Does having BPD mean there’s something wrong with your personality?

No. Borderline personality disorder doesn’t refer to character or traits which we think of as constituting someone’s personality. Neither is BPD a personality type, such as those indicated by the Myers-Briggs test (I’m an INFP on that, in case you were wondering!). The term “personality disorder” refers to a pattern of thinking, feeling and behaviour. The  connotations of “personality disorder” are unhelpful when people don’t realise what the term means, but this can be countered with education and information.

Some symptoms of BPD may be thought of as personality traits, such as impulsiveness, but it isn’t necessarily the case that people with BPD are naturally impulsive. You can be impulsive when your BPD symptoms are worse, but the opposite when your symptoms are under control. In this instance, impulsiveness is a behavioural symptom rather than an innate tendency.

Most aspects of people’s character or what we describe as personality are not affected by BPD, though symptoms may overshadow them. Even during my worst episodes of mental illness, my underlying personality remains the same.

 

Can BPD be treated?

Absolutely. Depending on the symptoms exhibited by an individual, there are a range of treatments which can be helpful in managing borderline personality disorder. These include medication, such as antidepressants, and talking therapies.

Dialectical behaviour therapy is noted for being particularly effective and was developed in order to treat BPD. Personally, I have found drama therapy and counselling very useful. I also use CBT (Cognitive Behavioural Therapy) techniques to cope with some of my symptoms.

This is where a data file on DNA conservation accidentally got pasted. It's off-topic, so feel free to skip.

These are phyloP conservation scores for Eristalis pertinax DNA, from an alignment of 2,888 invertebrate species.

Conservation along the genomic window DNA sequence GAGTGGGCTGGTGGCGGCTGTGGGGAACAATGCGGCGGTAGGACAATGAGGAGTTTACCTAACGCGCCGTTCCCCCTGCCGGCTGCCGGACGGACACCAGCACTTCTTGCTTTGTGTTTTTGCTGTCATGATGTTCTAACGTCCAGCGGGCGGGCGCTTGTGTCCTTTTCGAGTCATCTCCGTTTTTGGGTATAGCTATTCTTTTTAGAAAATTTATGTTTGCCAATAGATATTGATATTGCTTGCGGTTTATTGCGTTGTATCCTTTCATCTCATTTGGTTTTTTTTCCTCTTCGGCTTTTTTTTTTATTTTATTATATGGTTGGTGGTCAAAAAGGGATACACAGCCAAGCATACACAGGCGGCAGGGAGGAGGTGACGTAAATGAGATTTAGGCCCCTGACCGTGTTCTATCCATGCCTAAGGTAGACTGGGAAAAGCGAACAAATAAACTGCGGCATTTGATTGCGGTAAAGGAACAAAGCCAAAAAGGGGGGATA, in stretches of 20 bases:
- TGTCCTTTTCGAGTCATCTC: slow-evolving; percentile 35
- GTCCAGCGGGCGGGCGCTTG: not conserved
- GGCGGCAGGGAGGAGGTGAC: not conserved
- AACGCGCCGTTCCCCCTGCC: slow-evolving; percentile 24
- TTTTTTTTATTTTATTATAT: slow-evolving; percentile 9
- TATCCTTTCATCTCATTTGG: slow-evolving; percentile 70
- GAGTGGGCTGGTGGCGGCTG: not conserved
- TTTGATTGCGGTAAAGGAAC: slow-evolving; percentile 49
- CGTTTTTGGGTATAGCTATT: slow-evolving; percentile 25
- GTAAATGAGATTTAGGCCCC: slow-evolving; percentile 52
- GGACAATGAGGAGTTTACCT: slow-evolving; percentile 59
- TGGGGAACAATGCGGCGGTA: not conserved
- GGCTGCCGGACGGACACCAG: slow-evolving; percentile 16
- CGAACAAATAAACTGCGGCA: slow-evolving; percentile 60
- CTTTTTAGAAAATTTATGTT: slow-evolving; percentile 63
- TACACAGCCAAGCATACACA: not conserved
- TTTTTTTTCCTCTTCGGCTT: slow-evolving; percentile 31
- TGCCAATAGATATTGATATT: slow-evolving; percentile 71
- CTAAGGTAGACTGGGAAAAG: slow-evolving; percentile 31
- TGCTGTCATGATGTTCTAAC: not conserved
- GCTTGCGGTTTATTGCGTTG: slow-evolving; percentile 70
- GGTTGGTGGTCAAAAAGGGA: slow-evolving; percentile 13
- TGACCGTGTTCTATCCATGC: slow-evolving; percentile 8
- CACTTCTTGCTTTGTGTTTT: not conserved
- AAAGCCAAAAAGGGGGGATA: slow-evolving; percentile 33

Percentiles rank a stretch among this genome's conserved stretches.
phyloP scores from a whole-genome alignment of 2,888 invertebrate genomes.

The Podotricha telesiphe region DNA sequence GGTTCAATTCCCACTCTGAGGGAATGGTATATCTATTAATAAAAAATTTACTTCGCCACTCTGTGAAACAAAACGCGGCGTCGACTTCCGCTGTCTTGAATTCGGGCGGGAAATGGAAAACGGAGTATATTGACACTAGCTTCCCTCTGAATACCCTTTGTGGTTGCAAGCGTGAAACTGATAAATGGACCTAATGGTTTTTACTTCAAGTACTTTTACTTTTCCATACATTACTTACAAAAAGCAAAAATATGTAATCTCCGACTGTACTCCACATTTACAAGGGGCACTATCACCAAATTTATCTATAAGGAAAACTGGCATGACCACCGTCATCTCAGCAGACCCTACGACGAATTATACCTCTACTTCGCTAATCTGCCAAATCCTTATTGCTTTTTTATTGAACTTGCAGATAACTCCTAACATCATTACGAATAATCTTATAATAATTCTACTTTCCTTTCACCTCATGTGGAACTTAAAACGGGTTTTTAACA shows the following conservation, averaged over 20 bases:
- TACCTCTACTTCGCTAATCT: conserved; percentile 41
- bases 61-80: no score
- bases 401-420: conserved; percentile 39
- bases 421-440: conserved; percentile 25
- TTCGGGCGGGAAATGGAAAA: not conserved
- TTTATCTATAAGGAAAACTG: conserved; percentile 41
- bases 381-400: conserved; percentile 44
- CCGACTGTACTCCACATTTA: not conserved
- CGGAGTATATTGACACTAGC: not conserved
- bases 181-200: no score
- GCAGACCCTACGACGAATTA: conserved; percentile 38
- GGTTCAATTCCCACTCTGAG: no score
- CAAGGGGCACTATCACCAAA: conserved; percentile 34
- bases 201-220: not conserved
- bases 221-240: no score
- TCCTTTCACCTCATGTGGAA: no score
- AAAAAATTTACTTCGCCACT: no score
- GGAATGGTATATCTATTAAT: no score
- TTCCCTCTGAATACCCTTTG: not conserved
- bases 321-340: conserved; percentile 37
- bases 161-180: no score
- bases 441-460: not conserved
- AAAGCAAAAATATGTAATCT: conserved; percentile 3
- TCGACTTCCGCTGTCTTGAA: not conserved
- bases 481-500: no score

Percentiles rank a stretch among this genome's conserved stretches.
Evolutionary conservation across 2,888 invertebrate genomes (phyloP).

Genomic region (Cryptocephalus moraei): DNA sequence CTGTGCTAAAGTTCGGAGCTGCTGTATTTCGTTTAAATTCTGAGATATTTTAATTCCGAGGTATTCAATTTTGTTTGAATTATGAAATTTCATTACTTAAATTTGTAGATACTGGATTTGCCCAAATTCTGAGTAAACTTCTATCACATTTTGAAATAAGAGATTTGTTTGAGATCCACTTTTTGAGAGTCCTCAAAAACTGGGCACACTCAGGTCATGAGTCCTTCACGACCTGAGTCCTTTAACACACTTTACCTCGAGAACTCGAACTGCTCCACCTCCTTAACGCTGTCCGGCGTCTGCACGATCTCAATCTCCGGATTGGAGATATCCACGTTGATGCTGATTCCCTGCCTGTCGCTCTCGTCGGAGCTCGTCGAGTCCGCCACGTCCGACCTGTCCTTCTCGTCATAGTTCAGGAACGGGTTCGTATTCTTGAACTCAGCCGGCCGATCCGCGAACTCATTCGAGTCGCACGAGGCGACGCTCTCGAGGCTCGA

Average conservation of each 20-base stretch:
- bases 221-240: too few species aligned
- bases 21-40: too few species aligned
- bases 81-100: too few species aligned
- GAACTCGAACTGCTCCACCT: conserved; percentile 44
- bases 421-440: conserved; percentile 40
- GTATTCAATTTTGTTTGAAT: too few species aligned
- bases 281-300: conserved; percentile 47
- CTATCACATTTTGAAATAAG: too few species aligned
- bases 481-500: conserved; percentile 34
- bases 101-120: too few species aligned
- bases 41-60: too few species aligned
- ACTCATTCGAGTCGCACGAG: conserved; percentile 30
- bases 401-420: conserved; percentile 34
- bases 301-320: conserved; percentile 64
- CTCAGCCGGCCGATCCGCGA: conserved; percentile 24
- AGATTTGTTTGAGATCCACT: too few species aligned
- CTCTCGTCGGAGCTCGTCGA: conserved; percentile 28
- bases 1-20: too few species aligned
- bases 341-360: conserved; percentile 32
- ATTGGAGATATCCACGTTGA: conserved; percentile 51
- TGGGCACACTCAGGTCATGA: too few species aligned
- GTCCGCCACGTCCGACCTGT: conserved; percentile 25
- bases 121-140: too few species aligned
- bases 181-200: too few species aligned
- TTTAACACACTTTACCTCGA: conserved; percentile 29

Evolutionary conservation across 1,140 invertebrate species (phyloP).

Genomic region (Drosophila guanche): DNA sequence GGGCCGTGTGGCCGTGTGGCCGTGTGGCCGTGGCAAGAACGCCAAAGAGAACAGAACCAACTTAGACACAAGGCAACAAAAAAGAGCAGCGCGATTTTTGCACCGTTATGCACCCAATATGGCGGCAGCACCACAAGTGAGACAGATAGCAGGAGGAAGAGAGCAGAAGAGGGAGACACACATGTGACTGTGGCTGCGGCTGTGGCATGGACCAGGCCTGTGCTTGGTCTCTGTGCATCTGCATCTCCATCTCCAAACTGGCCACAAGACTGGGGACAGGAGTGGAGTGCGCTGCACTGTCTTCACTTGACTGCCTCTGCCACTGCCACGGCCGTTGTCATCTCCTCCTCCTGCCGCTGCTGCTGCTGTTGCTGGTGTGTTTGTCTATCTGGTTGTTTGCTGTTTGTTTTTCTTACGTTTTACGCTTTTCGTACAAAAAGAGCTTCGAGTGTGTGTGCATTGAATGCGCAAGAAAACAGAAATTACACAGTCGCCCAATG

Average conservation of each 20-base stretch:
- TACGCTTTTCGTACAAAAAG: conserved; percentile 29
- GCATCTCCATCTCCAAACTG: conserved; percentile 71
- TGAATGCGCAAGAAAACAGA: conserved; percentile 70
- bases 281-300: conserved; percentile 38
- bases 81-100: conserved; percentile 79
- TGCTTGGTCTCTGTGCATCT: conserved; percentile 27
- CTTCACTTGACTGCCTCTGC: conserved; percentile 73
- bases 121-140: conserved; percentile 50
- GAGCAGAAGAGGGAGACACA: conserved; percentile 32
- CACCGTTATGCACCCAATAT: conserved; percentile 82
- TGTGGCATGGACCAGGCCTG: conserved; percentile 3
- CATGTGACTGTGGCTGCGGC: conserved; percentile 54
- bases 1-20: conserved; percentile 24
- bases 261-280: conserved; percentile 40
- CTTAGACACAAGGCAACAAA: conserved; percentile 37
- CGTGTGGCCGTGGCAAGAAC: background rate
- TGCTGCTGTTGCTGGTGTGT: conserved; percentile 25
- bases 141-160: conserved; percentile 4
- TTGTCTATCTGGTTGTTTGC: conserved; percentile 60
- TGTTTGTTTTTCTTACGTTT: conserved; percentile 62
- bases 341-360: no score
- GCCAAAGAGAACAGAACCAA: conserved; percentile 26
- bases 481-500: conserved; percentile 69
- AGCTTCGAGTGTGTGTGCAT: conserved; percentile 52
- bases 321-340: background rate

There are many self-help strategies which can help. For example, I have found exercise and meditation very useful. I have learnt what works best for me over the years (and continue to learn). Lots of self-care strategies which are used for other mental illnesses are useful for people with BPD, so it’s worth doing some general research around mental health management to find ideas.

As with mental health problems in general, finding treatments which work for you is often a case of trial and error. Different treatments may work better at different times, depending on your symptoms and situation. This means it’s important not to dismiss possible solutions which didn’t work for you in the past.

 

Busting myths about BPD.

The amount of ignorance and misinformation concerning borderline personality disorder is a constant source of frustration. I have written previously about how annoying I find it when people call it a “terrible label” rather than a mental illness, which perpetuates these myths.

Here are some more common myths:

People with BPD are manipulative. Some symptoms of BPD may come across as manipulative, but that doesn’t mean they are intentionally manipulative behaviours. Even when someone’s behaviour is intentional, it’s still a symptom and they didn’t ask to have BPD — nobody would — so set boundaries and offer empathy rather than judgment.

People with BPD are a nightmare to live with. There is a degree of truth in this myth, because anyone can be a nightmare to live with sometimes — but this doesn’t mean all people with BPD are difficult to live with all of the time. Many people with BPD are good partners, parents, children and housemates. Lots of us have qualities which make us delightful to live with most of the time.

All of us have bad days, regardless of whether we have been diagnosed with a mental illness, yet people with BPD get accused of being “nightmares” with more vehemence and less compassion than is shown towards most people. It’s a stigma which doesn’t seem to be shifting as much as the stigma surrounding other mental health issues.